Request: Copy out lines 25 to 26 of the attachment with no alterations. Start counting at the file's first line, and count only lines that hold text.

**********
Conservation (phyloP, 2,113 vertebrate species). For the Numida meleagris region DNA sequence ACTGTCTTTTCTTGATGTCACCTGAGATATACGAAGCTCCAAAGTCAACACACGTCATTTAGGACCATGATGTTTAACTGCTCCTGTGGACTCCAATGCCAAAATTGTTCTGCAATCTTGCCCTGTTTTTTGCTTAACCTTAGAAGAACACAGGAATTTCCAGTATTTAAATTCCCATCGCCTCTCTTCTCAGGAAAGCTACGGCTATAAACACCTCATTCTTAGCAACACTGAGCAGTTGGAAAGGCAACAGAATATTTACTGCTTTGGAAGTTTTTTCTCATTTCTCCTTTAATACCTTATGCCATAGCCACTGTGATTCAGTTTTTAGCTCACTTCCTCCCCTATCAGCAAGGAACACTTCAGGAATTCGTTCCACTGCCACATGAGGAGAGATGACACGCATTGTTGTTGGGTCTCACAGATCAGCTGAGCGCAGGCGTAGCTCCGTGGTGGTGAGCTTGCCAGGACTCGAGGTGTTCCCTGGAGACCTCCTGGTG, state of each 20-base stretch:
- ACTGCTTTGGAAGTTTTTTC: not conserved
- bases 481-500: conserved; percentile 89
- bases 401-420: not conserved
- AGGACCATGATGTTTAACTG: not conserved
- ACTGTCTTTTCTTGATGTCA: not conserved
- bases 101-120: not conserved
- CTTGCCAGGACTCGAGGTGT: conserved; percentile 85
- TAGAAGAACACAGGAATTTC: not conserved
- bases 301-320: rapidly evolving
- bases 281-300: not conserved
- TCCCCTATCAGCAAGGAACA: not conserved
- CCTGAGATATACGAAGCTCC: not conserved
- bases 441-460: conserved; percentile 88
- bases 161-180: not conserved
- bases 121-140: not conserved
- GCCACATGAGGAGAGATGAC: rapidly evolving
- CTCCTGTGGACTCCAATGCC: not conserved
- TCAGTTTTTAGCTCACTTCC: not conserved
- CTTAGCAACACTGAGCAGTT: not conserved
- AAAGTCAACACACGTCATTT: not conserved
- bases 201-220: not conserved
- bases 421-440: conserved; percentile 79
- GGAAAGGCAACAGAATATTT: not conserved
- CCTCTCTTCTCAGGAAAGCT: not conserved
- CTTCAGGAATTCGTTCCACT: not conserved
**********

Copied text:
- CCTCTCTTCTCAGGAAAGCT: not conserved
- CTTCAGGAATTCGTTCCACT: not conserved